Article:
There is a crisis in the mental health care system in the United States. Children with mental illnesses endure long waiting lists in order to gain access to short-term, fragmented, and inappropriate services instead of receiving longterm, individualized, and coordinated medical care. Inadequate care affects many aspects of a child’s life. A child with an untreated mental health disorder may endure unnecessary time in a hospital, delay in accessing medical treatment, misdiagnoses, difficulty in school, or removal from his family.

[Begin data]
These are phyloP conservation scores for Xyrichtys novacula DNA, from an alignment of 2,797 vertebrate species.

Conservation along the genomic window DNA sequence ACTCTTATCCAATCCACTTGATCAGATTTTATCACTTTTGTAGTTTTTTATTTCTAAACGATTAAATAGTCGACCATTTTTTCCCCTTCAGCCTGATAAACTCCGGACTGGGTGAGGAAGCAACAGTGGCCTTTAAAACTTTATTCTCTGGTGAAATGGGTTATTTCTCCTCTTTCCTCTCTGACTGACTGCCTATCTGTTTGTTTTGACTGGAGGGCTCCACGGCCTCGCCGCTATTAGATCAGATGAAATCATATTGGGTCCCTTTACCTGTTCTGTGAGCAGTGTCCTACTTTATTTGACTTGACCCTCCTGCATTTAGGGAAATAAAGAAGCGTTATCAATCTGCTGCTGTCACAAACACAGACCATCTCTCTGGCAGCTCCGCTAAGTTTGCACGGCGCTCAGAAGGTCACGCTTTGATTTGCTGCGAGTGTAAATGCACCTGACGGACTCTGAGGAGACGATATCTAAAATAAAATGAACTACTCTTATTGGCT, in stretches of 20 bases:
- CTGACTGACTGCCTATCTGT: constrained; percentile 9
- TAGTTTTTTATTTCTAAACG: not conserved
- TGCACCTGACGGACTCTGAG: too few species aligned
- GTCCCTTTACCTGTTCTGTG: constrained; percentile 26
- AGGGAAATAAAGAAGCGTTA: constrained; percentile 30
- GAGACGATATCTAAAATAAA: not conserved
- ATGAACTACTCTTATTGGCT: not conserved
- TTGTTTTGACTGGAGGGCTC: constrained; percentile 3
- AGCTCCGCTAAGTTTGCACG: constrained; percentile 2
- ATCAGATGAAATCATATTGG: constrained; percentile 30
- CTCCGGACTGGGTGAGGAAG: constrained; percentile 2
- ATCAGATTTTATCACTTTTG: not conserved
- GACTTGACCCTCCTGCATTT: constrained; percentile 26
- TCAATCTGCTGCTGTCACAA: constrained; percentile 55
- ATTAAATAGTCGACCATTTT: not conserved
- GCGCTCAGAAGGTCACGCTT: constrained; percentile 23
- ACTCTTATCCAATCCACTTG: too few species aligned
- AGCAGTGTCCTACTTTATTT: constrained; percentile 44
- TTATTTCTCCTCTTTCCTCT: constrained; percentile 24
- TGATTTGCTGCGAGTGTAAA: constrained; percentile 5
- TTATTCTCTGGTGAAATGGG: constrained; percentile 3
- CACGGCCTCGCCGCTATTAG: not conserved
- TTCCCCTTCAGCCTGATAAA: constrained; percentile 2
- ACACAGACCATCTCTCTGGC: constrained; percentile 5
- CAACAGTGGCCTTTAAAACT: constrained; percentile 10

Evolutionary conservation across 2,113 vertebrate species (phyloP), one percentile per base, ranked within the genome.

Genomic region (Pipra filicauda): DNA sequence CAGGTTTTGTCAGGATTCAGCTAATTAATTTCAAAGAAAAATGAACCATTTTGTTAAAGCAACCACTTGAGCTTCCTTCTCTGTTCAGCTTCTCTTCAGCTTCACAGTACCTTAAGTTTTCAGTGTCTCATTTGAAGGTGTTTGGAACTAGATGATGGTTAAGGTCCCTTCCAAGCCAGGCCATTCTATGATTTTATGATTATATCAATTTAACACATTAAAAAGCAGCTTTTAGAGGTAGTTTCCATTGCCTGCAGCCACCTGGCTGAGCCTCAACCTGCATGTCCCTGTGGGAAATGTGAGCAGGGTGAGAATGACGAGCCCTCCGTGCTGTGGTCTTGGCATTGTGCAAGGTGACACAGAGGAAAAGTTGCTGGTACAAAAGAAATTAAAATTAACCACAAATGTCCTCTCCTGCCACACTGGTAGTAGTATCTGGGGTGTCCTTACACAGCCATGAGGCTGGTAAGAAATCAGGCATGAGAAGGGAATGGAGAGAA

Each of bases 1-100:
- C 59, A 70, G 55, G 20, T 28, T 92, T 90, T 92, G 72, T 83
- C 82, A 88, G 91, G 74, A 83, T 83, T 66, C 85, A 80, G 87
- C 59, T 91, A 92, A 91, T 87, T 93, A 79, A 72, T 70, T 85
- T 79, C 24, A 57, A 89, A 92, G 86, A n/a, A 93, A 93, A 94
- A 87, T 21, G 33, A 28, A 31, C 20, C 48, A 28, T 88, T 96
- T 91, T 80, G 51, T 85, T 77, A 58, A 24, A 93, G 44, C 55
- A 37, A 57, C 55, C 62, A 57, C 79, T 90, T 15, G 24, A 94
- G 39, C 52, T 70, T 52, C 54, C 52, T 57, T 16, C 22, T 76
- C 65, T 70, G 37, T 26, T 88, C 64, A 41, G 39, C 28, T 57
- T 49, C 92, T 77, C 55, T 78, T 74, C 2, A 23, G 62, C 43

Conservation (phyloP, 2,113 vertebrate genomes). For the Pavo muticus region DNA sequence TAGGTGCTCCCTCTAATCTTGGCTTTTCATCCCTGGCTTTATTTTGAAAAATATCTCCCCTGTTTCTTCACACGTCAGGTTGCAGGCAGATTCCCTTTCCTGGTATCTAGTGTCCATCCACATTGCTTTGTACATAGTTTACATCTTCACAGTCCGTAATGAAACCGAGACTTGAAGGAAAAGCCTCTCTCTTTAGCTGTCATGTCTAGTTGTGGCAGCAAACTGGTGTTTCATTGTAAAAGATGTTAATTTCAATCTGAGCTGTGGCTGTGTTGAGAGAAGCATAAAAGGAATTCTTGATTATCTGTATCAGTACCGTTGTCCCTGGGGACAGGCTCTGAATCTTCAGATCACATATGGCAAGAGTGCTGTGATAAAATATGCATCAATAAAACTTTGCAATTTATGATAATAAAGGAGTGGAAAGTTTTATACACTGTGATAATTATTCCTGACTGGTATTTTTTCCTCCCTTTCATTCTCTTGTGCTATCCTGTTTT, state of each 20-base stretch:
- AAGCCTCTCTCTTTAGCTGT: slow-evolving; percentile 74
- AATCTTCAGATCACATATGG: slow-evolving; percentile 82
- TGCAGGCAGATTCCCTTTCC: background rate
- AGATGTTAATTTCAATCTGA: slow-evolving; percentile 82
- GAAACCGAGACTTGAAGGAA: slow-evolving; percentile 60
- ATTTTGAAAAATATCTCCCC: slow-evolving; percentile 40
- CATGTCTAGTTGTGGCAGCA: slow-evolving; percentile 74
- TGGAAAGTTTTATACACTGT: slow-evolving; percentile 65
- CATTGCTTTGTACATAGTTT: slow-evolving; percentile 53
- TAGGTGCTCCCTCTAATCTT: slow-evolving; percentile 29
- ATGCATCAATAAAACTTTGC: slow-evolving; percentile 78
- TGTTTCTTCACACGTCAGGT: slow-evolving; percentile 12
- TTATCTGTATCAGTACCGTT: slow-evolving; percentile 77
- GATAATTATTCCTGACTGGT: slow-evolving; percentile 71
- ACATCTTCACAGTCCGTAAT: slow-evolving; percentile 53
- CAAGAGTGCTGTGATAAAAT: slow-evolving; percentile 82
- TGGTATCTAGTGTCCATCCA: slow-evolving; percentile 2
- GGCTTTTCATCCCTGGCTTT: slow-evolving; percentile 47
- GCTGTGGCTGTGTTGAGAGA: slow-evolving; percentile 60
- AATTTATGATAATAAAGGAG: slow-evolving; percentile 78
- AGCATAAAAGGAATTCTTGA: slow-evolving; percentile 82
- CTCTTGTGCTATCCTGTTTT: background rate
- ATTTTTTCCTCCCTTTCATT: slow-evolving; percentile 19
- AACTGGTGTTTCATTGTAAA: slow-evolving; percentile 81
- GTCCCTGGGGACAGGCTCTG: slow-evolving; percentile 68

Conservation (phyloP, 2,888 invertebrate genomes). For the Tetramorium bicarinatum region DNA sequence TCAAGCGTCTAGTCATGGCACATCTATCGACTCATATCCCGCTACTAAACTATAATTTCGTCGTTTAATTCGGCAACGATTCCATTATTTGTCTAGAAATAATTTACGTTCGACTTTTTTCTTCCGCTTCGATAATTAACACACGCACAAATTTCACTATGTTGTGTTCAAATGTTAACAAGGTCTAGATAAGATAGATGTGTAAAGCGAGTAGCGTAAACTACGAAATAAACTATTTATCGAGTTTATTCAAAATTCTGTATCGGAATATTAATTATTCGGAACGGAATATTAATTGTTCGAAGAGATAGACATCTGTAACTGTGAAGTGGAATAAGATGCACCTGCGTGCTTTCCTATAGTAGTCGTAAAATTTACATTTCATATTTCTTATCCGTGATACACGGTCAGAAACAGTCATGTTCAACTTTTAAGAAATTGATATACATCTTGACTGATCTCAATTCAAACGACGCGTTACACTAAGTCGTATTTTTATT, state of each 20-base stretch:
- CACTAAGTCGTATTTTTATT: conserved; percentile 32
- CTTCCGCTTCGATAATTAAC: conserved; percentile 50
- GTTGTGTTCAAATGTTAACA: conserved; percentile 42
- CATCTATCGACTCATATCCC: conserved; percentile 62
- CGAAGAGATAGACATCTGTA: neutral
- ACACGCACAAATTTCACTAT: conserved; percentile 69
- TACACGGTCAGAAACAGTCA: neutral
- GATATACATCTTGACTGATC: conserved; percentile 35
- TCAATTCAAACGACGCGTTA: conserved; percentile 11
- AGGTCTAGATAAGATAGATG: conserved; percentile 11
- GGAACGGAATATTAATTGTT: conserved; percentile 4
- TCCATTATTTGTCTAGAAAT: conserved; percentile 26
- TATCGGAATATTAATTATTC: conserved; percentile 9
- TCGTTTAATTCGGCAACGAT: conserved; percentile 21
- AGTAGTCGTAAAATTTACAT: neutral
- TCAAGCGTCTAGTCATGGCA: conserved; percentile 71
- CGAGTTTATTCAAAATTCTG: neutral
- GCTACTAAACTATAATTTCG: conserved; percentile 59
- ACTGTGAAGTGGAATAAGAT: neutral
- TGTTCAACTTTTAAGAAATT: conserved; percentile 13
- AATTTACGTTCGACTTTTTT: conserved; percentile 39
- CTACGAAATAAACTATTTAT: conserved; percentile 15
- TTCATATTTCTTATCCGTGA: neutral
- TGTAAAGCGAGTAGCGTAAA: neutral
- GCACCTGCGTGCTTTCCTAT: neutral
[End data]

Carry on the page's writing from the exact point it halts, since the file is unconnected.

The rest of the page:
Children with serious emotional disturbances (SED) are particularly vulnerable to the problems in the mental health care system because a child with SED may require many different types of treatment throughout the different stages of his illness. During an emergency crisis, a child may need intensive inpatient treatment; however, when the child is no longer in an emergency situation, community-based or outpatient programs may be more appropriate. After receiving the appropriate treatment in the hospital, a child often becomes “stuck” in the hospital because appropriate outpatient programs are unavailable. The required services are frequently unavailable when the patient needs them, and children are hospitalized or institutionalized longer than necessary. . . .